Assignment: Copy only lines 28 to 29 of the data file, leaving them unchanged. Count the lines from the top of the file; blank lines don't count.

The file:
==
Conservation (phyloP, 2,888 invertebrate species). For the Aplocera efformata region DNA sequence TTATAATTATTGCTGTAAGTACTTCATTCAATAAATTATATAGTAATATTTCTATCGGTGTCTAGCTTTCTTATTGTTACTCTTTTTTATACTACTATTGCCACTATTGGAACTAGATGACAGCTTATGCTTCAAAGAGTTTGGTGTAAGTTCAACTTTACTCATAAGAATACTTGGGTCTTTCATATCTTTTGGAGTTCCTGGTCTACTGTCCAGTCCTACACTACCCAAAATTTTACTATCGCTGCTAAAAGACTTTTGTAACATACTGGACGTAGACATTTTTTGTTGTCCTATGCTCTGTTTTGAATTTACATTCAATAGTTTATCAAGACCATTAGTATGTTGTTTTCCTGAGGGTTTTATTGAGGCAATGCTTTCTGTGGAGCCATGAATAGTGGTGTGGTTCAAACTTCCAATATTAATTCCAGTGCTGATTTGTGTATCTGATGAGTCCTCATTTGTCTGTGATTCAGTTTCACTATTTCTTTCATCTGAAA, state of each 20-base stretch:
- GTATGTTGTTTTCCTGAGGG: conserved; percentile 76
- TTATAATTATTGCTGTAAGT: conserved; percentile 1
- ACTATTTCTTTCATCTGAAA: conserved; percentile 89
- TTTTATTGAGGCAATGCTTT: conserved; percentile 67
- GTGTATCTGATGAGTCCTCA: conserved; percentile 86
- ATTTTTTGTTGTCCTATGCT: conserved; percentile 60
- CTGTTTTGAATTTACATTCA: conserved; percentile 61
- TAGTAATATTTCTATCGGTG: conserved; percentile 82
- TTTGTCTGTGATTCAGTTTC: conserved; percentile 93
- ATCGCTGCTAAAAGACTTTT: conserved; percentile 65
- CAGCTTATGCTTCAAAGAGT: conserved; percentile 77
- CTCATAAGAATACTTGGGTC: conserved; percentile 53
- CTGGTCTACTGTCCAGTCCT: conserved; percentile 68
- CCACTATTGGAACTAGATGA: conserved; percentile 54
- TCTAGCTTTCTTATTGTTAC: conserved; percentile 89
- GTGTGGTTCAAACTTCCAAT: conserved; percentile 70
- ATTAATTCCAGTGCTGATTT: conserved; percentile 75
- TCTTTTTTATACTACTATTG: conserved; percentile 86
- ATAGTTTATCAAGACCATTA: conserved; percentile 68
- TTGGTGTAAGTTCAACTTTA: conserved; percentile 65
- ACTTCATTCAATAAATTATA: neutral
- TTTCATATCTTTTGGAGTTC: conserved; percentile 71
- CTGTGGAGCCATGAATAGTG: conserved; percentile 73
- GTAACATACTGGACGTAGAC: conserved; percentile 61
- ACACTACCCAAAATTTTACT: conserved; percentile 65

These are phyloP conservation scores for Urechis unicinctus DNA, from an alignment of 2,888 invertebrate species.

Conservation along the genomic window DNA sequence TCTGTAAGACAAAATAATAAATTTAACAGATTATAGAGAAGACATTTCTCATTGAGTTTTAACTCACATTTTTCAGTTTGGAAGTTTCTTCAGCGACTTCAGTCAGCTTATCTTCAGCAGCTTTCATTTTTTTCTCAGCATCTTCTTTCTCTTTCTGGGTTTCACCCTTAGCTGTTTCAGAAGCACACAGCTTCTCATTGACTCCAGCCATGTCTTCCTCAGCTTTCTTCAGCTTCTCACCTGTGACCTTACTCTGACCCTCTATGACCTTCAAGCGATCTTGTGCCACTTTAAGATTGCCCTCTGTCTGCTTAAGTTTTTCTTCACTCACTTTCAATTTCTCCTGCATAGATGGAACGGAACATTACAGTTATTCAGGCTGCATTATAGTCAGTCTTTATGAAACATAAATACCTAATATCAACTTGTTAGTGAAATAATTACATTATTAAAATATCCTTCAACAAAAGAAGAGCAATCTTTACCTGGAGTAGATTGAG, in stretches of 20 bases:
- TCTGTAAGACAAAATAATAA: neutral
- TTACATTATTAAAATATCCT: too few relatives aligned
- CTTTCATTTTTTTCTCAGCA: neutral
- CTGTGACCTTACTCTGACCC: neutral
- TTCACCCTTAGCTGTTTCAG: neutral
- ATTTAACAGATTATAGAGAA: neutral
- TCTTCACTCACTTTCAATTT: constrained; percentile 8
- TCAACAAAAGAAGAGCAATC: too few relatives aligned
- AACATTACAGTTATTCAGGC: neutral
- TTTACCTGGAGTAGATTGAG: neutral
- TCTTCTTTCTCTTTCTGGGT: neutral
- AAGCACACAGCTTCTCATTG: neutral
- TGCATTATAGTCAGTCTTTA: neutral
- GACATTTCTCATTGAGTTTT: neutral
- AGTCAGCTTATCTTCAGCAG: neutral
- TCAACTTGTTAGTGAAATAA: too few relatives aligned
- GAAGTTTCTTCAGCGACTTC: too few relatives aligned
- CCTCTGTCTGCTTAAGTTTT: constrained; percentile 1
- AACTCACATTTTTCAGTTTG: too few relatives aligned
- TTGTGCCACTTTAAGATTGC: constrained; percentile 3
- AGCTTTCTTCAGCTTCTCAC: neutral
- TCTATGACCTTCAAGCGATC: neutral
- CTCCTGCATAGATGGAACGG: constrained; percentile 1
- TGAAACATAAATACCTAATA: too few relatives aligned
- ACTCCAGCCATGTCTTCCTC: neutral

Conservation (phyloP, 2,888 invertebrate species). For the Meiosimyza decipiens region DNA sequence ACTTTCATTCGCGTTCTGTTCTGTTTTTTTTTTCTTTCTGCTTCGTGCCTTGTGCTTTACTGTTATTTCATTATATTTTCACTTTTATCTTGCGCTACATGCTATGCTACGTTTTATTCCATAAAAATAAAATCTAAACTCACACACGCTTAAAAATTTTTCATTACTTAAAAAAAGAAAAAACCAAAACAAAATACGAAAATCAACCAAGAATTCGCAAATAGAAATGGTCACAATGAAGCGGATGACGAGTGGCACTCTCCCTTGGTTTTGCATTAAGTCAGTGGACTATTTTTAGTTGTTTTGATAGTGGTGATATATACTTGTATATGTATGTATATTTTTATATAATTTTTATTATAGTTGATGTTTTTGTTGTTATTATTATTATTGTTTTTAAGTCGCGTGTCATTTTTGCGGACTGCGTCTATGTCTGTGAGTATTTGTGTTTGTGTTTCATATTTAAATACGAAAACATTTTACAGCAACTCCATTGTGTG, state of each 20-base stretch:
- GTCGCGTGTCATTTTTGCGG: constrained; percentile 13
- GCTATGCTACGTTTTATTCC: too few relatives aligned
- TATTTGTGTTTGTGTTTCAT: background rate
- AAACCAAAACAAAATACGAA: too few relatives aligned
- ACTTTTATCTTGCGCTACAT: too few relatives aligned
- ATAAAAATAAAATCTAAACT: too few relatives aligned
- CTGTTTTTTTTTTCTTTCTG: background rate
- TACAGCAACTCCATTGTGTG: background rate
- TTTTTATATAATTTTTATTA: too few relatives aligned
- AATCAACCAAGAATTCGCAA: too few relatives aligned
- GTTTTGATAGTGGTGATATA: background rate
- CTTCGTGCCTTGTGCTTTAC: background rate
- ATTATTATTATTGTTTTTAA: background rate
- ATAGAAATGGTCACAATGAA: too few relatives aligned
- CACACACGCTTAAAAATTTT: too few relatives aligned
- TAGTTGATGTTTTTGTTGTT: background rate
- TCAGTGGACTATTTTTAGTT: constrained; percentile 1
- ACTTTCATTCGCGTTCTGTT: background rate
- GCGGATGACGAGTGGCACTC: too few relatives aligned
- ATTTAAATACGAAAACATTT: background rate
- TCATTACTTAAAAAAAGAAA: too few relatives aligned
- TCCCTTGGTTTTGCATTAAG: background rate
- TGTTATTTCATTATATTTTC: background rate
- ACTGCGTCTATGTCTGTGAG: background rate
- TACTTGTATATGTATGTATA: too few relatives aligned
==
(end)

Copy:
Conservation along the genomic window DNA sequence TCTGTAAGACAAAATAATAAATTTAACAGATTATAGAGAAGACATTTCTCATTGAGTTTTAACTCACATTTTTCAGTTTGGAAGTTTCTTCAGCGACTTCAGTCAGCTTATCTTCAGCAGCTTTCATTTTTTTCTCAGCATCTTCTTTCTCTTTCTGGGTTTCACCCTTAGCTGTTTCAGAAGCACACAGCTTCTCATTGACTCCAGCCATGTCTTCCTCAGCTTTCTTCAGCTTCTCACCTGTGACCTTACTCTGACCCTCTATGACCTTCAAGCGATCTTGTGCCACTTTAAGATTGCCCTCTGTCTGCTTAAGTTTTTCTTCACTCACTTTCAATTTCTCCTGCATAGATGGAACGGAACATTACAGTTATTCAGGCTGCATTATAGTCAGTCTTTATGAAACATAAATACCTAATATCAACTTGTTAGTGAAATAATTACATTATTAAAATATCCTTCAACAAAAGAAGAGCAATCTTTACCTGGAGTAGATTGAG, in stretches of 20 bases:
- TCTGTAAGACAAAATAATAA: neutral